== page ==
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Tire Performance and noise

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I noticed the tires they put on P-cars are different, even those come from factory. I have seen Continental, Dunlop, Michelin(if I remember it correct....) :huh:

The tries on my C4S are Pirelli P-Zero. Are they good? Or others are better?

So, anyone knows about whether the different tires have different performance or noise? :huh:

Which one is quieter or better performance?

You are welcome to let me know what your tires are and how are they doing on your P-car. :cheers:

Edited by jimmy1117
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I have recently swapped my rear axle Pzeros for Goodyear F1 GS-D3s.

They handle much better and they are a hell of a lot quieter. They seem to be lasting better too.

I had those on my Corvette, liked em just fine. They were quiet and handled pretty decent. The real bonus was the tread pattern looked kick arse! Got any pics?

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Any one has idea why the Porsche manufactory puts different brands of tires on their cars(even the same model)?  :huh:  Production time different?  Regional issue?  or because I pay less?  <_<

propably to please the customer, and they given you the possibility to choose your favorits tire brands.

and here in Germany, they have limit now down to 2 brands, Michelin and Pirelli in Tequipment, before you could even choose Conti.

Pirelli is sponsering the GTP-series now days and they can really supply you a set of tires for a good money :thumbup:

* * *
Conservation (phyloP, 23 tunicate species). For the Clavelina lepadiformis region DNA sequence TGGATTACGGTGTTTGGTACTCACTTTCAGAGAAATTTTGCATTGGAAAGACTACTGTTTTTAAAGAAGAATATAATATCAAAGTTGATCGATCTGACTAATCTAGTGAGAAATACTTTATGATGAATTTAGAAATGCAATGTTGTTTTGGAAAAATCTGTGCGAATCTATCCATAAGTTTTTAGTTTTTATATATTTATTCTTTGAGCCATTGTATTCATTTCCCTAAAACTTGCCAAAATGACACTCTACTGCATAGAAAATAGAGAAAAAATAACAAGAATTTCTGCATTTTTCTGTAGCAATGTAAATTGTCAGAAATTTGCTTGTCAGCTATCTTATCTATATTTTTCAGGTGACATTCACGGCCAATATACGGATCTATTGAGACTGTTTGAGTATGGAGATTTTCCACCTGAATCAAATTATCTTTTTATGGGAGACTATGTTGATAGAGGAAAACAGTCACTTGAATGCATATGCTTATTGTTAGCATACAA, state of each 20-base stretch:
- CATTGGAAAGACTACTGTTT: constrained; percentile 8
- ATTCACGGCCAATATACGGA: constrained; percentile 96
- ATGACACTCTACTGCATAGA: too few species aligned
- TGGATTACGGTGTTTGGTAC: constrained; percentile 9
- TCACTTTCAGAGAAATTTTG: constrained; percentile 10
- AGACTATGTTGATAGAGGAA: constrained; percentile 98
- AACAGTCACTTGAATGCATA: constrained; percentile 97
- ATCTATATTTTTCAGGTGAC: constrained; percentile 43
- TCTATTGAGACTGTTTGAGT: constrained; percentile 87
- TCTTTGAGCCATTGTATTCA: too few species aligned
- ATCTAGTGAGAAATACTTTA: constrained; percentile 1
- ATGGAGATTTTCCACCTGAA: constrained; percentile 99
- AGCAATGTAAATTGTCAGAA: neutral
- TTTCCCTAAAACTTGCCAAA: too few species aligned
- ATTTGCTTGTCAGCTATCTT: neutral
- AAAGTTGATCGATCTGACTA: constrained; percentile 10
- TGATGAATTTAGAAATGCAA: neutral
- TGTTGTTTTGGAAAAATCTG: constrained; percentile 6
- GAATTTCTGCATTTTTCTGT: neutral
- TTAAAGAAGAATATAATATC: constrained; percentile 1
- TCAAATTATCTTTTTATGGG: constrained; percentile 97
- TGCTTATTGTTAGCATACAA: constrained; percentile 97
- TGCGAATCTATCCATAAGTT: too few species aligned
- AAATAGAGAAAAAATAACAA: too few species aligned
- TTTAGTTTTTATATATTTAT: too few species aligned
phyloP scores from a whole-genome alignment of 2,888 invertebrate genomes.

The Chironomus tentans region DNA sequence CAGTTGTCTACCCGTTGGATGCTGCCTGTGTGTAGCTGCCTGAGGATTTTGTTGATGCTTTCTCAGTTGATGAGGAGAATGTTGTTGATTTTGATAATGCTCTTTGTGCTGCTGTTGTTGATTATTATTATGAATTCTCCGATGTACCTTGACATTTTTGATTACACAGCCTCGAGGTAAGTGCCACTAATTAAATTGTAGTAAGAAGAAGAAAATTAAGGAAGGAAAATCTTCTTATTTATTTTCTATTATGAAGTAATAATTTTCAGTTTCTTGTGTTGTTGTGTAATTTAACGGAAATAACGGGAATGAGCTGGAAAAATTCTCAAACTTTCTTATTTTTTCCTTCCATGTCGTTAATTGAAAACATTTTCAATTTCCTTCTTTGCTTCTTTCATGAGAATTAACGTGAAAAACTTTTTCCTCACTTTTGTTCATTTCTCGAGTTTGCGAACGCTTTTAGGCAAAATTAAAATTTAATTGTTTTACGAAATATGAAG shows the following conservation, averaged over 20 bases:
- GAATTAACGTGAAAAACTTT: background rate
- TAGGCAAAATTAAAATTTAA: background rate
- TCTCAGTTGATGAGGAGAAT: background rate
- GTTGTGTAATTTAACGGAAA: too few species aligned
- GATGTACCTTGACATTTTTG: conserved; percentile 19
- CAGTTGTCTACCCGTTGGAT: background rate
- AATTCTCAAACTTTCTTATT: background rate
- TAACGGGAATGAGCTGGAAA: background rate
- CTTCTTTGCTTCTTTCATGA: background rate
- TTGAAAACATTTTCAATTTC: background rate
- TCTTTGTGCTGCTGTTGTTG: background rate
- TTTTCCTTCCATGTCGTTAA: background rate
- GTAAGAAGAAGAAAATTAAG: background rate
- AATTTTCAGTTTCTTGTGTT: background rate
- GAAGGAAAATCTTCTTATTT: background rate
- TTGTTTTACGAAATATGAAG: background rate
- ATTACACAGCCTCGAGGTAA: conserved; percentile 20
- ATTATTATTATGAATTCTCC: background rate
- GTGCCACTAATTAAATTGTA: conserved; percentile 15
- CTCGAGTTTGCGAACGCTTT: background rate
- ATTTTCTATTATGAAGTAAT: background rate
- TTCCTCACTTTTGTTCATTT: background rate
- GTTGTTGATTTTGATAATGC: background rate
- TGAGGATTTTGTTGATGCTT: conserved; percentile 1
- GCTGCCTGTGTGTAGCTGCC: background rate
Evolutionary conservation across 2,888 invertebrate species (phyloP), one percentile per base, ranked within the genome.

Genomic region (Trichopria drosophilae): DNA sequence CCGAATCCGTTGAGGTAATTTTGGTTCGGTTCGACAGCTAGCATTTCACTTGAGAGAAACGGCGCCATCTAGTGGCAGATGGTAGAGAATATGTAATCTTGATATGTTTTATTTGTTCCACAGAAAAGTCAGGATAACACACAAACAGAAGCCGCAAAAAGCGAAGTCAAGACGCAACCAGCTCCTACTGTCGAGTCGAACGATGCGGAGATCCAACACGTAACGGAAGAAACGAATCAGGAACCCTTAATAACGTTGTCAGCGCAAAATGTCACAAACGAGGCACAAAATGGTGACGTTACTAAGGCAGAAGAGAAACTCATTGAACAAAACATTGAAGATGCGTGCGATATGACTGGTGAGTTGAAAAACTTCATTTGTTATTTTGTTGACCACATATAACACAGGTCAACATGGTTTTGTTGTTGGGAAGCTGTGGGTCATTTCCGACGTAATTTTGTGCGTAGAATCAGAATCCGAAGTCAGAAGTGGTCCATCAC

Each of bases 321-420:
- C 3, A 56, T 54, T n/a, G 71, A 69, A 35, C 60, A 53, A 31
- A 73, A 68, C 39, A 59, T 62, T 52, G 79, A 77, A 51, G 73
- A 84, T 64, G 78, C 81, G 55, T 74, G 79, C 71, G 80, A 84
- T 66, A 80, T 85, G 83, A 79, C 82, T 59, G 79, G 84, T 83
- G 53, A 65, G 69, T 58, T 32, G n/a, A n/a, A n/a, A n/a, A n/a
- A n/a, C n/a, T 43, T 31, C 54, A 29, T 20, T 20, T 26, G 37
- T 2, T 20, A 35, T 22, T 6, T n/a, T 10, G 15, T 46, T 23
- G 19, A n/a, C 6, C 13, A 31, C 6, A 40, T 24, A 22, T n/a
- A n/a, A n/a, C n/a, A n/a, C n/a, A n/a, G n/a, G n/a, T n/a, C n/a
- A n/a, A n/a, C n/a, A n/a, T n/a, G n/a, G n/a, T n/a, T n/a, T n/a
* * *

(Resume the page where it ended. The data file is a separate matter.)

my favorit is actually Pirelli, PZero Rosso N4, great performance on both dry and wet roads and still giving you a great comfort and not that noisy.

btw: Conti SC N2 is also not that bad, great performance but to noisy with 50% rubber left!



Edited by alter_schwede
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Here's an interesting tyre comment from a UK weekly car mag 'Autocar' (27/1/04 issue), where they've been running a 2002 C2 manual coupe for almost 2 years:

"Tyre and wheel choice is critial to the enjoyment of the 911. I was seduced by the 18-inch five-spoke Carrera wheels introduced with the 3.6-litre engine. Since they also reduce unsprung weight by 10.6kg, they seemed appropriate. I requested 'all round' tyres, but my car rolled out on Michelin Pilot Sport SXs and the ride was taut at the front, unyielding at the read. And this on standard suspension, rather than the more strongly sprung and firmly damped sports suspension.

I discussed the matter with a couple of Weissach chassis engineers. They say that if most of your driving is in cities and on speed-restricted motorways, you're better off on the 17s and all-round tyres. Regardless of the brand of tyres, 18s affect the ride because the tyres are lower profile.

Porsche splits the tyre choice between 'all-round' and 'sports' rubber on the 911's 17- and 18-inch wheels. Unfortunately, complexity on the assembly line means Porsche doesn't allow the buyer to make a choice of brand when ordering the car, so you'll need a friendly dealer if you insist on a particular tyre. But the choice is yours when it's time to replace the tyres. I was immediately aware of the improved ride upon swapping to Pirelli P-Zero Rosso N4s. I was so impressed that I spoke to a Germany-based Pirelli engineer, who explained the N4's tread pattern and compound were specifically developed for the 996 to provide improved ride comfort, while improving wet weather and mechanical grip. If you want Pirellis, N4 is the magic label."

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